We want to diversify. We have to assess the areas with more production and what kind of market demand is there. We must think of diversifying our products and what difference it makes. What is the global demand? Just don’t look at one or two countries. We have to look at every side. We will do whatever we want to do for the sake of economic development…Remember these words from Prime Minister Sheikh Hasina at the inauguration of ‘Destination Bangladesh’ in 2018.
This focus on diversification seems to be paying off for the Bangladesh garment industry now!
As per data released by the Export Promotion Bureau (EPB), Bangladesh’s apparel exports to non-traditional markets have posted a sharp growth by 21.77 per cent to US$ 5.68 billion in the just concluded fiscal year, with overall apparel export to both traditional and non-traditional destinations hitting US$ 34.13 billion during the period.
Apart from USA and Europe, most other countries are considered non-traditional destinations including Australia, Brazil, Chile, China, India, Japan, Korea, Mexico, Russia, South Africa and Turkey.
As per the EPB data, Japan imported apparel goods worth US$ 1.09 billion, which is 28.90 per cent higher from the previous year while China, the second largest non-traditional market for the country’s RMG offerings, imported products worth US$ 506.51 million, up by 29.33 per cent from the previous year.
Bangladesh’s apparel exports to India (which has emerged as a strong export destination owing to multiple reasons) rose by 79.09 per cent to US$ 499.09 million during the period, the highest growth of apparel registered in the just concluded fiscal year.
Knitwear exports to India earned US $ 369.43 million while woven items fetched US $ 129.66 million.
As per experts, there are a slew of reasons behind this spurt in exports, primary amongst which are the so-called ease of non-trade barriers, duty-free market access to India, incentives for non-traditional markets (as provided by Bangladesh), rise in production cost in India due to implementation of Goods and Services Tax (GST), and the ever-increasing presence of global retailers in the neighbouring country, which all have contributed to this sharp rise.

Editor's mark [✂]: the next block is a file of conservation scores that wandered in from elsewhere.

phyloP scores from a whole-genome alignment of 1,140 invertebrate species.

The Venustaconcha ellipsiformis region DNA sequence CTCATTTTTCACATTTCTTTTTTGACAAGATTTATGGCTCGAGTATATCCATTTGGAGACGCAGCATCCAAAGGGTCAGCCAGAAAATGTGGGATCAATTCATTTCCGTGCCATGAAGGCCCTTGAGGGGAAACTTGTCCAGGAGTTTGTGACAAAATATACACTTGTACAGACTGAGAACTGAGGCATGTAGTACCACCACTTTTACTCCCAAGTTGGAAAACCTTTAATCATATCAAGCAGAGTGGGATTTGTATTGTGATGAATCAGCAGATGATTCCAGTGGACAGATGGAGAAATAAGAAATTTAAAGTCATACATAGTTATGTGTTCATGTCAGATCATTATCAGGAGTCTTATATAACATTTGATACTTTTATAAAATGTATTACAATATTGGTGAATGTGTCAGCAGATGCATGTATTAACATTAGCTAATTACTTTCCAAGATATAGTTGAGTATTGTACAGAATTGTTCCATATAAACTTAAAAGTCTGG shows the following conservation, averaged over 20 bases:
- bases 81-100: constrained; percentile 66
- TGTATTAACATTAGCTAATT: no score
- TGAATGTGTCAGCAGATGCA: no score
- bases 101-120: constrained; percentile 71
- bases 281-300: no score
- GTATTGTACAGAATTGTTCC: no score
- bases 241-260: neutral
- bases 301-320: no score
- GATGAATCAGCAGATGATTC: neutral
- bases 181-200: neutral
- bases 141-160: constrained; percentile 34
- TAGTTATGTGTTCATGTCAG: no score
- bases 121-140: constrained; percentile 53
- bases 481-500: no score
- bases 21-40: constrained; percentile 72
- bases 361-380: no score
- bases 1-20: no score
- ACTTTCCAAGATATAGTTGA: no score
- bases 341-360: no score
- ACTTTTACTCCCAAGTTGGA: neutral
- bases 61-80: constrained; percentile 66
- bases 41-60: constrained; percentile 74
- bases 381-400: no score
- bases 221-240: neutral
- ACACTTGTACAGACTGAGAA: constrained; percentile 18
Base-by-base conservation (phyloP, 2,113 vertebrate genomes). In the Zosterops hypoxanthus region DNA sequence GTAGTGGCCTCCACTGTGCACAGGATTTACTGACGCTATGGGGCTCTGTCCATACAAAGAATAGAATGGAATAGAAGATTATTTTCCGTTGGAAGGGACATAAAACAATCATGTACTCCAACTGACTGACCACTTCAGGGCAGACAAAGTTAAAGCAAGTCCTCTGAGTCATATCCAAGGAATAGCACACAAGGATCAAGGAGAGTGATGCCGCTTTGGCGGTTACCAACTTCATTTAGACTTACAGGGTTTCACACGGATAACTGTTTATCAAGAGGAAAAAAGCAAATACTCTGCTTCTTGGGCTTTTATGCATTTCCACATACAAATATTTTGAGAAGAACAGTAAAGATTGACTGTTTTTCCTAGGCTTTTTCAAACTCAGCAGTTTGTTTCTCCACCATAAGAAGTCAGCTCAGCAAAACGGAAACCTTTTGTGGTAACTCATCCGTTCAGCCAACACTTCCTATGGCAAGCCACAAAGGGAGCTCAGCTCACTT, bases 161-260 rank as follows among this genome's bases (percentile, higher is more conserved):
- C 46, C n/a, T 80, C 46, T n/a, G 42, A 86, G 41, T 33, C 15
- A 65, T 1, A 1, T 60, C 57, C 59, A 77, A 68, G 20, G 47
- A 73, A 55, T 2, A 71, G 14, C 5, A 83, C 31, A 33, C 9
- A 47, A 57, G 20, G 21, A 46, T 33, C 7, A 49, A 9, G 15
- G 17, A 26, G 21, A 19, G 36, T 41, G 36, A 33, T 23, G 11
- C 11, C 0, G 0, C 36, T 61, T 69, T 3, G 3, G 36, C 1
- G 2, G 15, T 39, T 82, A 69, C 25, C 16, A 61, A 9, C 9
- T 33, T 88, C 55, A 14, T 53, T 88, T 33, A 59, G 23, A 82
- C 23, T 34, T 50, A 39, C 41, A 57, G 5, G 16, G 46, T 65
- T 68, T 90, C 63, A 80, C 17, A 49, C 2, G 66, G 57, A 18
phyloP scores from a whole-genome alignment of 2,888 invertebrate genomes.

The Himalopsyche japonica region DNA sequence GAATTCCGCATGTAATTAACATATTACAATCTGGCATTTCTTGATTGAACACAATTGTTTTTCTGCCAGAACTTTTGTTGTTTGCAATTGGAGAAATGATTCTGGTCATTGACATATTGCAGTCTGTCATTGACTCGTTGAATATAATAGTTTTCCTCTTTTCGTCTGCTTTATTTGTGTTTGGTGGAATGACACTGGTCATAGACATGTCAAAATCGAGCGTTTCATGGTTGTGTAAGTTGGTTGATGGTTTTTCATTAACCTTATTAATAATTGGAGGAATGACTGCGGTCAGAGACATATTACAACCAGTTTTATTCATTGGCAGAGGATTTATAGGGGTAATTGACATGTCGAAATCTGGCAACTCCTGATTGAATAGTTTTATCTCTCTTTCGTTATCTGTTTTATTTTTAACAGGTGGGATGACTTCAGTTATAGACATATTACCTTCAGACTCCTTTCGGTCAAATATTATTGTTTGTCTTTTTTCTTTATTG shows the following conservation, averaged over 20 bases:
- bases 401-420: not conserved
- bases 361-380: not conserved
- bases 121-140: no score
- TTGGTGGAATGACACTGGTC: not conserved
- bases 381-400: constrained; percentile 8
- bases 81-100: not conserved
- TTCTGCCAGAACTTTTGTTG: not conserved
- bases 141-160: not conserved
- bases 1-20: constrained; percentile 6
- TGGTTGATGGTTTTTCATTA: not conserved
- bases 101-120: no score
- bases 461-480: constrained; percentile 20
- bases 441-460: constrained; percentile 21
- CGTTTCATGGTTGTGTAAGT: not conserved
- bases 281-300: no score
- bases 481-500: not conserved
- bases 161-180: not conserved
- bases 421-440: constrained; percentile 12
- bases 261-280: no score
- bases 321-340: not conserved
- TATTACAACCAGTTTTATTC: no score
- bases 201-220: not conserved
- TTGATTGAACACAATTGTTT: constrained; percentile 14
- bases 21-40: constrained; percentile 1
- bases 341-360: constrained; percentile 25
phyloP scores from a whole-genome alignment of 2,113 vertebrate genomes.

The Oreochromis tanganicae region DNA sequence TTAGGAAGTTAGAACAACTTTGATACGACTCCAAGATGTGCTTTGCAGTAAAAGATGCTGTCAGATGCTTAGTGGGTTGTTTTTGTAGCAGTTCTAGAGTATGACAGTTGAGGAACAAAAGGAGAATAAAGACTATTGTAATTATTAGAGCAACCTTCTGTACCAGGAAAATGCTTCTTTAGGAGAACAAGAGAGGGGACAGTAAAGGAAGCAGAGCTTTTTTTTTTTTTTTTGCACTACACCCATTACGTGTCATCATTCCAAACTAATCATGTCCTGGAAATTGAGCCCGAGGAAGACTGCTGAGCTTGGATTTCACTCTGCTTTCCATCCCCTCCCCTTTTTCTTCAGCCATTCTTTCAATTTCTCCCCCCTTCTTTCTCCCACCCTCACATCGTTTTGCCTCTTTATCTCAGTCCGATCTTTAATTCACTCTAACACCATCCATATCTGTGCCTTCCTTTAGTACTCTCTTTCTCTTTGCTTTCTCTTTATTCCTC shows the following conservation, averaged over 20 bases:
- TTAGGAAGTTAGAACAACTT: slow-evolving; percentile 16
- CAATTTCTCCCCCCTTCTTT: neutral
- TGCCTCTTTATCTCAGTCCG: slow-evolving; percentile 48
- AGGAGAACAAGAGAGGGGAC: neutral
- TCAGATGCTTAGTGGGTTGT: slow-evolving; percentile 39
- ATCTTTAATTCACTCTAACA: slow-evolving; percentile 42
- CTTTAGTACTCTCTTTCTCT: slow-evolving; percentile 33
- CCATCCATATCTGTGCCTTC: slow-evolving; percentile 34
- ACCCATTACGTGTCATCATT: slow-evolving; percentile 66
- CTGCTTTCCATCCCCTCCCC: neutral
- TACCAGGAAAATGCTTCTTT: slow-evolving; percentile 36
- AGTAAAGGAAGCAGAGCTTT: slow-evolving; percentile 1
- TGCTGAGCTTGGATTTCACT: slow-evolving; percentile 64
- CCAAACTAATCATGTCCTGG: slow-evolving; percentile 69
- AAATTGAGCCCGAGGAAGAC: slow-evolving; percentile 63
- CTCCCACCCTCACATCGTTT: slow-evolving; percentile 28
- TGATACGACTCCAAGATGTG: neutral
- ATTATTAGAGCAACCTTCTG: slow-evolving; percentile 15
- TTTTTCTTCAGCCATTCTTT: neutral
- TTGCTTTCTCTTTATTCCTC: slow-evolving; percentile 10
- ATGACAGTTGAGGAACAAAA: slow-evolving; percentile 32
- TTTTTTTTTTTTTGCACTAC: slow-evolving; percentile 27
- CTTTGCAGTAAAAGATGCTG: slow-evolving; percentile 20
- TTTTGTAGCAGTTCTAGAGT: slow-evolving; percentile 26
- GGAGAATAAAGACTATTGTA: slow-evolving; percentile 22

“India is a growing market for Bangladesh, where non-tariff barriers were hindering exports. In recent times, these barriers are relaxed to some extent,” explained World Bank Lead Economist in Bangladesh Zahid Hussain speaking to the media, while former Vice-President of BGMEA Shahidullah Azim on his part maintained, “Bangladesh offers apparel goods at reasonable prices, while global retailers are opening more outlets in India, who buy products from here. Production costs in India also increased due to implementation of the GST.”
The overall performance in non-traditional markets, experts believe is largely due to the Government’s initiative towards market diversification and incentivising the garment makers to motivate them to venture out to the unchartered territories.
“Bangladesh’s export earnings from new markets are increasing faster due to market diversification initiatives from the Government and the apparel manufacturers,” explained former BGMEA Senior Vice-President Faruque Hassan while speaking to the media, who went on to add that BGMEA in collaboration with the Government has created opportunities for the manufacturers to participate in the global expositions to connect new buyers, which contributed a lot to enhanced exports to new markets.
Besides, safety improvement in the apparel sector expedited the export growth as it boosted investors’ confidence, leading to more work orders, sector people say.
As a part of the Government’s market diversification step, the Government increased cash incentive from 3 per cent to 4 per cent for the last fiscal year, which encouraged exporters to go for new destinations, former Commerce Minister Tofail Ahmed underlined.